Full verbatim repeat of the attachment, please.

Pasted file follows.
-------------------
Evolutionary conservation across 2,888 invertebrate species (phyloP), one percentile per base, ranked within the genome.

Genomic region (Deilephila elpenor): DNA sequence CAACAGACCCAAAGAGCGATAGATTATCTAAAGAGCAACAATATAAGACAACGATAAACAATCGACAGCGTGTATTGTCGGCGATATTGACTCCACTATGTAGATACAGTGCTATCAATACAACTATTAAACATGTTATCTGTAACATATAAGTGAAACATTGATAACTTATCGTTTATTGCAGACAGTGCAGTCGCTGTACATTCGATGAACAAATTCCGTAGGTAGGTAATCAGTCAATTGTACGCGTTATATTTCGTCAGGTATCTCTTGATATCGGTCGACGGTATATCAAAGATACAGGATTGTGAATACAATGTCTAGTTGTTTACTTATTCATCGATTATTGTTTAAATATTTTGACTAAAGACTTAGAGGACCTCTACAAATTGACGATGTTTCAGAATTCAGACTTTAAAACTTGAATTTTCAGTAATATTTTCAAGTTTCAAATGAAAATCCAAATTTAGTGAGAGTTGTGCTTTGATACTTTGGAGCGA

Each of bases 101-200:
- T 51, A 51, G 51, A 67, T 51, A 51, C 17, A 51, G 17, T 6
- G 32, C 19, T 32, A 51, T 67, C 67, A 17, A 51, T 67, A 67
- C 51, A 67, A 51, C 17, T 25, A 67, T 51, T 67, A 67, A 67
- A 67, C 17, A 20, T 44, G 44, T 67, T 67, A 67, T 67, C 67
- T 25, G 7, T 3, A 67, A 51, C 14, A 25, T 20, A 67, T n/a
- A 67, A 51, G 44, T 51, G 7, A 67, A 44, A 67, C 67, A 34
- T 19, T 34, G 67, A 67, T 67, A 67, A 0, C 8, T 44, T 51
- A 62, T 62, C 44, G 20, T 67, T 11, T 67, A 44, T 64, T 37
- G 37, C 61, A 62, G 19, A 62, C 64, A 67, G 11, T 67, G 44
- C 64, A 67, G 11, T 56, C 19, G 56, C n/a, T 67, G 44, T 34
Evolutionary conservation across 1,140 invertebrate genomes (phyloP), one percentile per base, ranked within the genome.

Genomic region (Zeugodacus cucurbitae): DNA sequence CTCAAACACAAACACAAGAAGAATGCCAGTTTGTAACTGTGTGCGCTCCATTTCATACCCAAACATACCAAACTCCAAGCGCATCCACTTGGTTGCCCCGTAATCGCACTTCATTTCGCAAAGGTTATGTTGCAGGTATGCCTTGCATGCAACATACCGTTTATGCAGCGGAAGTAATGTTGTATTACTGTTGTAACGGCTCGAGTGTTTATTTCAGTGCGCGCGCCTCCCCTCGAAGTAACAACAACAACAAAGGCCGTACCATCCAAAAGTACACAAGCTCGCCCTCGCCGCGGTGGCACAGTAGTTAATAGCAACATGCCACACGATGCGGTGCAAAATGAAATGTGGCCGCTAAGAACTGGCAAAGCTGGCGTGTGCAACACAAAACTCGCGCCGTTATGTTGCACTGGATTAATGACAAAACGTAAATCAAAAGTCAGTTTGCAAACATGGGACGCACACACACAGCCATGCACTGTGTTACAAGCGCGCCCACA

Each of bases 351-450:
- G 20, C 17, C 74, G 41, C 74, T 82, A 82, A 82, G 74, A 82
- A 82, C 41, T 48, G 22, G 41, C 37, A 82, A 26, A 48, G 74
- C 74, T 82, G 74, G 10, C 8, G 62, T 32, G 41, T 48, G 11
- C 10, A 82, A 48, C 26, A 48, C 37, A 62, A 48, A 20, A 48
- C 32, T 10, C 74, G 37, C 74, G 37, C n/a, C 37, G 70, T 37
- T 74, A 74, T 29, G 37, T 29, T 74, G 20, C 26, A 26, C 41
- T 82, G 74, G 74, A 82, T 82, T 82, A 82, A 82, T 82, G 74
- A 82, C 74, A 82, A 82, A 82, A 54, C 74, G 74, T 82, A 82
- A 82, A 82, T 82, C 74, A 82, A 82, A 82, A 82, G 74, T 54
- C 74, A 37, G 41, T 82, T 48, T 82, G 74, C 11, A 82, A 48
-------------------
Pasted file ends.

Evolutionary conservation across 2,888 invertebrate species (phyloP), one percentile per base, ranked within the genome.

Genomic region (Deilephila elpenor): DNA sequence CAACAGACCCAAAGAGCGATAGATTATCTAAAGAGCAACAATATAAGACAACGATAAACAATCGACAGCGTGTATTGTCGGCGATATTGACTCCACTATGTAGATACAGTGCTATCAATACAACTATTAAACATGTTATCTGTAACATATAAGTGAAACATTGATAACTTATCGTTTATTGCAGACAGTGCAGTCGCTGTACATTCGATGAACAAATTCCGTAGGTAGGTAATCAGTCAATTGTACGCGTTATATTTCGTCAGGTATCTCTTGATATCGGTCGACGGTATATCAAAGATACAGGATTGTGAATACAATGTCTAGTTGTTTACTTATTCATCGATTATTGTTTAAATATTTTGACTAAAGACTTAGAGGACCTCTACAAATTGACGATGTTTCAGAATTCAGACTTTAAAACTTGAATTTTCAGTAATATTTTCAAGTTTCAAATGAAAATCCAAATTTAGTGAGAGTTGTGCTTTGATACTTTGGAGCGA

Each of bases 101-200:
- T 51, A 51, G 51, A 67, T 51, A 51, C 17, A 51, G 17, T 6
- G 32, C 19, T 32, A 51, T 67, C 67, A 17, A 51, T 67, A 67
- C 51, A 67, A 51, C 17, T 25, A 67, T 51, T 67, A 67, A 67
- A 67, C 17, A 20, T 44, G 44, T 67, T 67, A 67, T 67, C 67
- T 25, G 7, T 3, A 67, A 51, C 14, A 25, T 20, A 67, T n/a
- A 67, A 51, G 44, T 51, G 7, A 67, A 44, A 67, C 67, A 34
- T 19, T 34, G 67, A 67, T 67, A 67, A 0, C 8, T 44, T 51
- A 62, T 62, C 44, G 20, T 67, T 11, T 67, A 44, T 64, T 37
- G 37, C 61, A 62, G 19, A 62, C 64, A 67, G 11, T 67, G 44
- C 64, A 67, G 11, T 56, C 19, G 56, C n/a, T 67, G 44, T 34
Evolutionary conservation across 1,140 invertebrate genomes (phyloP), one percentile per base, ranked within the genome.

Genomic region (Zeugodacus cucurbitae): DNA sequence CTCAAACACAAACACAAGAAGAATGCCAGTTTGTAACTGTGTGCGCTCCATTTCATACCCAAACATACCAAACTCCAAGCGCATCCACTTGGTTGCCCCGTAATCGCACTTCATTTCGCAAAGGTTATGTTGCAGGTATGCCTTGCATGCAACATACCGTTTATGCAGCGGAAGTAATGTTGTATTACTGTTGTAACGGCTCGAGTGTTTATTTCAGTGCGCGCGCCTCCCCTCGAAGTAACAACAACAACAAAGGCCGTACCATCCAAAAGTACACAAGCTCGCCCTCGCCGCGGTGGCACAGTAGTTAATAGCAACATGCCACACGATGCGGTGCAAAATGAAATGTGGCCGCTAAGAACTGGCAAAGCTGGCGTGTGCAACACAAAACTCGCGCCGTTATGTTGCACTGGATTAATGACAAAACGTAAATCAAAAGTCAGTTTGCAAACATGGGACGCACACACACAGCCATGCACTGTGTTACAAGCGCGCCCACA

Each of bases 351-450:
- G 20, C 17, C 74, G 41, C 74, T 82, A 82, A 82, G 74, A 82
- A 82, C 41, T 48, G 22, G 41, C 37, A 82, A 26, A 48, G 74
- C 74, T 82, G 74, G 10, C 8, G 62, T 32, G 41, T 48, G 11
- C 10, A 82, A 48, C 26, A 48, C 37, A 62, A 48, A 20, A 48
- C 32, T 10, C 74, G 37, C 74, G 37, C n/a, C 37, G 70, T 37
- T 74, A 74, T 29, G 37, T 29, T 74, G 20, C 26, A 26, C 41
- T 82, G 74, G 74, A 82, T 82, T 82, A 82, A 82, T 82, G 74
- A 82, C 74, A 82, A 82, A 82, A 54, C 74, G 74, T 82, A 82
- A 82, A 82, T 82, C 74, A 82, A 82, A 82, A 82, G 74, T 54
- C 74, A 37, G 41, T 82, T 48, T 82, G 74, C 11, A 82, A 48